Michael Weinstein of the AIDS Healthcare Foundation hates Truvada. Don't listen to him.

Michael Weinstein Shows How Not to Do AIDS Activism

Michael Weinstein Shows How Not to Do AIDS Activism

Expanding the LGBTQ Conversation
Sept. 10 2014 2:07 PM

The Enfant Terrible of AIDS Activism Reaches a New Low

Michael Weinstein loves condoms, does not love Truvada.

Photo by MARK RALSTON/AFP/Getty Images

Michael Weinstein, president of the AIDS Healthcare Foundation, is many things—professional provocateur; contrarian pariah; enfant terrible of the AIDS activism world. But here’s one thing he is not: a reliable source on any matters relating to HIV/AIDS. Still, that hasn’t stopped myriad news outlets from reporting on Weinstein and the AHF’s pathetic, mendacious campaign against PrEP.

Mark Joseph Stern Mark Joseph Stern

Mark Joseph Stern is a writer for Slate. He covers the law and LGBTQ issues.

PrEP, marketed in America as Truvada, is an HIV-preventing once-daily pill heartily supported by the Centers for Disease Control and the World Health Organization. It’s a hugely effective, very safe, revolutionary drug that many gay men should consider taking. But the AHF has decided to wage a war against PrEP, claiming that the drug is a “public health disaster in the making.” Why? Because “people won’t adhere and take the pill,” leading more people to become infected.


Actually, the alarming uptick in unprotected anal sex, colloquially called “bare-backing,” among gay men is the “public health disaster in the making,” and PrEP is a smart, effective way to forestall calamity. When taken every day, PrEP is about 99 percent effective; when taken four times a week, it’s still 90 percent effective. The vast majority of its users seem to take it at least semi-regularly, making the drug potentially more effective than condoms alone at preventing HIV infection. PrEP’s efficacy has led scientists and AIDS researchers around the world to endorse it.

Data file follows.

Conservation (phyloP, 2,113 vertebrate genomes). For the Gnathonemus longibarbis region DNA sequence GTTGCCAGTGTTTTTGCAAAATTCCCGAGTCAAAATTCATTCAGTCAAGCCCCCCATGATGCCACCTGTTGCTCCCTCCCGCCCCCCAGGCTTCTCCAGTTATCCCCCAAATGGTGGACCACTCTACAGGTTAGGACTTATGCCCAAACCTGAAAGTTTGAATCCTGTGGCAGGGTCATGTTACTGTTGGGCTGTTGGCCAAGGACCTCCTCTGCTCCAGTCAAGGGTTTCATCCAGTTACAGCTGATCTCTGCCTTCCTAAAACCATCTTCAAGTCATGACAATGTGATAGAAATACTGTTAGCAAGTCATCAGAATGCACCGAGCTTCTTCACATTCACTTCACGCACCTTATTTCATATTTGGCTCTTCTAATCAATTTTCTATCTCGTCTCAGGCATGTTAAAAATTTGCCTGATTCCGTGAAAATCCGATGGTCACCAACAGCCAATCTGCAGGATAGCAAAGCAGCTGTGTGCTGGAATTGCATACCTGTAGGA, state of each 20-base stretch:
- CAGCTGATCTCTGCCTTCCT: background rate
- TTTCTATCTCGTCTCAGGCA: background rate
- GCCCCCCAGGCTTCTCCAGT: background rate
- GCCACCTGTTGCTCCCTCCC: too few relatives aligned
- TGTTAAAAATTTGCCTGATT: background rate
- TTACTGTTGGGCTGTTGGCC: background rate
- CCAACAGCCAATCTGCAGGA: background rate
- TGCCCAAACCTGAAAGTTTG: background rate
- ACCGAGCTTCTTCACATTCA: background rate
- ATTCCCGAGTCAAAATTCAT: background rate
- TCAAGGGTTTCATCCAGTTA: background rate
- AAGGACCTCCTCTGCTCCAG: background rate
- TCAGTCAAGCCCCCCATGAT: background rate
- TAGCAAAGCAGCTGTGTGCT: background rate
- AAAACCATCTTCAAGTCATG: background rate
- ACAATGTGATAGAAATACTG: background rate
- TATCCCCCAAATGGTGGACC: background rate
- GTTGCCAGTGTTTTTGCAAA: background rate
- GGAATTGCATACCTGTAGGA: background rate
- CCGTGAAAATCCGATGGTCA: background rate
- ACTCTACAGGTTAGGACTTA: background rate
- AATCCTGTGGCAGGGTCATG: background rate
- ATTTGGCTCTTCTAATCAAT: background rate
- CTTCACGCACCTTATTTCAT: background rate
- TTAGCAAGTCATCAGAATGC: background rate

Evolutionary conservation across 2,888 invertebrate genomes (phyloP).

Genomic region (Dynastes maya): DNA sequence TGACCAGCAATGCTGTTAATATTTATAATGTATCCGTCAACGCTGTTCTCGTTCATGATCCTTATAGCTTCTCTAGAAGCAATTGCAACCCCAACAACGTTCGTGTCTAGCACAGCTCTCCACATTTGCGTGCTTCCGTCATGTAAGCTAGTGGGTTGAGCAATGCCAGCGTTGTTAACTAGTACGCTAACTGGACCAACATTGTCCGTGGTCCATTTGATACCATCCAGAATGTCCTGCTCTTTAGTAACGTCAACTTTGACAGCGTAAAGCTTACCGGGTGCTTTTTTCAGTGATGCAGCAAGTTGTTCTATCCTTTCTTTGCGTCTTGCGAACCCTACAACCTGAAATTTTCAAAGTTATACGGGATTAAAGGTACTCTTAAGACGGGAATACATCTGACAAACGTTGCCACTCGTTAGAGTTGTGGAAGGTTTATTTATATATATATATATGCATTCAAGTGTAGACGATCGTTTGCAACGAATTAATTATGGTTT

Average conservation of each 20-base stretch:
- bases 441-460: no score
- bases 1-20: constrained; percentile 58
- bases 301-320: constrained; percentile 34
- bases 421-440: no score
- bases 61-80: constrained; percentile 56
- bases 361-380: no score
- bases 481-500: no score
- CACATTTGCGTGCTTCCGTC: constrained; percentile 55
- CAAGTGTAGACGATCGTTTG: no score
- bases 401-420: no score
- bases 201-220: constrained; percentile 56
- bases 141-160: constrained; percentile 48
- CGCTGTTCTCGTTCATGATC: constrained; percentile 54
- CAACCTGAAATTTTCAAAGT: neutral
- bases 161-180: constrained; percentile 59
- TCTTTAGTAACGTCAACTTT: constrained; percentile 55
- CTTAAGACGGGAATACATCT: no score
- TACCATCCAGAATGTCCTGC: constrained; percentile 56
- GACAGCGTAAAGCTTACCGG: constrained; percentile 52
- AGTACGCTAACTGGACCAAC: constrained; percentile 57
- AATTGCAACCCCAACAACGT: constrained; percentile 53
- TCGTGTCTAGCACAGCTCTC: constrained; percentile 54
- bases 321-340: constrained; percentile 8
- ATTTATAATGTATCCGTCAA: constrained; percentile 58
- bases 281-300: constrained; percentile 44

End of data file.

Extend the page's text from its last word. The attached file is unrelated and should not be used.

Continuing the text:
But Weinstein, who previously called Truvada a “party drug,” has decided to traduce PrEP as a useless disaster. The statistics he uses to do so are highly misleading. Weinstein claims that “under more or less ideal conditions,” Truvada only achieved a 50 percent risk reduction. But this is just not true. It’s settled science that taking Truvada once daily provides nearly complete protection against HIV. The real concern is whether people will remember to take the pill. Here, different studies have reported different rates: 92 percent of San Francisco users took it at least four times a week, while only 57 percent of Miami users did. But these figures merely suggest that gay men need to be educated about the importance of daily use—not that they should stop using Truvada altogether.

Why should we care what Weinstein says about PrEP? Actually, we shouldn’t. I asked Peter Staley, a hero of HIV/AIDS activism and a central figure in How to Survive a Plague, what he thought about Weinstein’s campaign.

“If there’s one thing that every aids activist knows,” Staley told me, “it’s that Michael Weinstein is not an AIDS activist. Yes, he’s the CEO of the ‘largest AIDS organization in the country’—based on revenue—but from the get-go, his tactic for building this empire has been taking contrarian positions that assure his placement in almost any article that appears about the latest HIV/AIDS debate.”

Weinstein attracted controversy early last decade by suing the pharmaceutical giant GlaxoSmithKline over its patent on AZT, an AIDS drug. Many AIDS activists believed the lawsuit was a frivolous distraction, but Weinstein succeeded in making headlines. He also threw a very public fit in 2012 when the Food and Drug Administration suggested it would approve Truvada, calling for Commissioner Margaret Hamburg to resign over her role in the drug review process. Weinstein’s letter was shrill and groundless, earning criticism within the gay community—but also drawing attention from the mainstream media.

Staley believes AHF partakes in this kind of opportunistic malfeasance for the sole purpose of “gold-mining the press.” Mainstream journalists are always looking for two sides of every story; Weinstein has taken it upon himself to take the contrarian position, even it that requires mangling and misreporting science. There’s an easy solution to this problem: Stop reporting Weinstein’s nonsense as though it’s real commentary. There are, to be sure, some nuanced concerns about Truvada—but its efficacy is no longer one of them. We shouldn’t give Weinstein the pleasure of creating a debate where one simply doesn’t exist.